Turning to the east or west is a reference to Islamic prayer - ostensibly concerning the change in direction of prayer (qibla) that occured shortly after Mohammed's revelations began - but more generally refers to the details or outward signs of religious practice, the ritual if you like. It is saying that true faith isn't in the ritual, it's in how you live your life. The rituals are there to remind you and guide you, but they are not the purpose of your life. So those who live their life according to principles laid out in 2:177 will receive the reward mentioned in 2:62.

I hope that's gone some way in response to your points, or at least has been of interest.

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Re: Religion: The Deuce

Postby bobjoesmith » Mon Mar 29, 2010 8:15 pm UTC

There is a fundamental difference between christianity and islam however: something beyond the story and more into theology. There was a famous debate in which a christian pastor and an islamic cleric answered a question: why did God- in the sense of the deity, create the world.

The islam can only provide the answer that allah was lonely.
God made the world because of the perfect love of the trinity.

^correct me if the islamic interpretation is wrong but im 88% sure that the cleric did answer thusly

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Re: Religion: The Deuce

Postby Falling » Mon Mar 29, 2010 8:43 pm UTC

bobjoesmith wrote:There is a fundamental difference between christianity and islam however: something beyond the story and more into theology. There was a famous debate in which a christian pastor and an islamic cleric answered a question: why did God- in the sense of the deity, create the world.

The islam can only provide the answer that allah was lonely.
God made the world because of the perfect love of the trinity.

^correct me if the islamic interpretation is wrong but im 88% sure that the cleric did answer thusly


Is it just me, or does the Islamic reason seem so much better and more reasonable?

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Re: Religion: The Deuce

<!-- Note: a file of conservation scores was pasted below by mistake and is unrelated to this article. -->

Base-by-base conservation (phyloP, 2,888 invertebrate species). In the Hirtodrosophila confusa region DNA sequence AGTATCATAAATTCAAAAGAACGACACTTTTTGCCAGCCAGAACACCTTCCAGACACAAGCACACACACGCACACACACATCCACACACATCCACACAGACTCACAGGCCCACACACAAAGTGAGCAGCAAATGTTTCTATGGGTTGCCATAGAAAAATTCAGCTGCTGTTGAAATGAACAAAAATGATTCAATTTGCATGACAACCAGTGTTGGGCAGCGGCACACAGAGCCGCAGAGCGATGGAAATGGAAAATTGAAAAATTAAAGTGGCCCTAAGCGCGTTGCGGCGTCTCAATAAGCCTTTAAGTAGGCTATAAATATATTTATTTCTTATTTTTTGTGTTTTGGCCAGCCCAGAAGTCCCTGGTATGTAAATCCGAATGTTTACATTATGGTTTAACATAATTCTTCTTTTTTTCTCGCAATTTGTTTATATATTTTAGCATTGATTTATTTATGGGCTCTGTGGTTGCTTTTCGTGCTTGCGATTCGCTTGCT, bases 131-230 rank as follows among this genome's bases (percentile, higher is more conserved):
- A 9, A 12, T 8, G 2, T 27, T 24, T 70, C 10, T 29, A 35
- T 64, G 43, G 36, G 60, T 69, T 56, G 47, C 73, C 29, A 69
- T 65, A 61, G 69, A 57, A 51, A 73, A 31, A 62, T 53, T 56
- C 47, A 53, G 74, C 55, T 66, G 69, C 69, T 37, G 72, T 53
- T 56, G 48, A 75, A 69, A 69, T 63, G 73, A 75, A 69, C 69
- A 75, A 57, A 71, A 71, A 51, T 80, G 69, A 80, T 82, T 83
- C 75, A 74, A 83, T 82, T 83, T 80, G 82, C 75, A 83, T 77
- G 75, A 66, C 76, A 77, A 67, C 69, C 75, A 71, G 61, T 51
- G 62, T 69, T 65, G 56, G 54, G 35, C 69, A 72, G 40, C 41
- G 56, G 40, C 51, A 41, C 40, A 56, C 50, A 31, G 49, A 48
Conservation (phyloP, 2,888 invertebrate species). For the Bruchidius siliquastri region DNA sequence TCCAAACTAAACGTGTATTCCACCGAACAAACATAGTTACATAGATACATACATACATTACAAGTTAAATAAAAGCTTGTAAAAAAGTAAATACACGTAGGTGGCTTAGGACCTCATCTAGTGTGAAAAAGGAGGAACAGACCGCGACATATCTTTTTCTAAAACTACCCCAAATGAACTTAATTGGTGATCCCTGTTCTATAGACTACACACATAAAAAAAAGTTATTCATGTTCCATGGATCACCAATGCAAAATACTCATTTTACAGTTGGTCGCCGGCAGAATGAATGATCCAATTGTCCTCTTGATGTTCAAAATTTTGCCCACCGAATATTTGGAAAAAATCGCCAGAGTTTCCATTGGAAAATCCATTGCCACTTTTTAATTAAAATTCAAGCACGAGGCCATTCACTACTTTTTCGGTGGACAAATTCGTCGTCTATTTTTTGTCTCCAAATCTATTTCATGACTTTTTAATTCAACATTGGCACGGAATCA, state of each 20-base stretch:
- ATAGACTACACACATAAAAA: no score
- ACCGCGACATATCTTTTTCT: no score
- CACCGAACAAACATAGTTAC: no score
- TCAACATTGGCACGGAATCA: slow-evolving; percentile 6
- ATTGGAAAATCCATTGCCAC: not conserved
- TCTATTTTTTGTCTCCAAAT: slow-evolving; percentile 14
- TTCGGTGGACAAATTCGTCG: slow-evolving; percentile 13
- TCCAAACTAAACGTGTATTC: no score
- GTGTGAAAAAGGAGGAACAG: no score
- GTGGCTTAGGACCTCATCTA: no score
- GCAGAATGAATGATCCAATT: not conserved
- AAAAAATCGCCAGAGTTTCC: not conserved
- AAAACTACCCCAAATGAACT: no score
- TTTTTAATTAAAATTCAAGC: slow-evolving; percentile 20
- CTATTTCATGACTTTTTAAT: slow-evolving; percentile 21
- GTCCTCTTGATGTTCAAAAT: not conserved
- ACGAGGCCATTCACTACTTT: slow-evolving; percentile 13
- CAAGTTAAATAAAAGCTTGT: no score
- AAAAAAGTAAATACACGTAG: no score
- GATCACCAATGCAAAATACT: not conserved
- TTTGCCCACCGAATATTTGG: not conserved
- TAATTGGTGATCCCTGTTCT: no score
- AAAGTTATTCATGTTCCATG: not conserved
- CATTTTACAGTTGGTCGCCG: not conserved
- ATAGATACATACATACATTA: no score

Postby Sharlos » Tue Mar 30, 2010 11:38 am UTC

Falling wrote:
bobjoesmith wrote:There is a fundamental difference between christianity and islam however: something beyond the story and more into theology. There was a famous debate in which a christian pastor and an islamic cleric answered a question: why did God- in the sense of the deity, create the world.

The islam can only provide the answer that allah was lonely.
God made the world because of the perfect love of the trinity.

^correct me if the islamic interpretation is wrong but im 88% sure that the cleric did answer thusly


Is it just me, or does the Islamic reason seem so much better and more reasonable?

It's not just you, I have trouble following the logic that because God loved all three aspects of himself it follows that he went off and created all existence.

The supposed Islamic view that God did it because he was lonely however seems perfectly reasonable.

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Re: Religion: The Deuce

Postby duckshirt » Tue Mar 30, 2010 10:18 pm UTC

It seems to me, either that isn't the actual Christian 'answer' (I haven't heard it before), or it's drastically over-simplified and we don't know the half of it.
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Re: Religion: The Deuce

Postby TheGrammarBolshevik » Wed Mar 31, 2010 3:02 am UTC

There are probably several Christian answers. I assume that "the Islam" has more than one, as well.
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Re: Religion: The Deuce

Postby Entropy » Wed Mar 31, 2010 9:47 am UTC

I've heard the 'perfect love' argument more than once before, in response to more than one different argument... I'm curious as to whether people really use it as justification.

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Re: Religion: The Deuce

Postby Ixtellor » Wed Mar 31, 2010 1:30 pm UTC

Entropy wrote:I've heard the 'perfect love' argument more than once before, in response to more than one different argument... I'm curious as to whether people really use it as justification.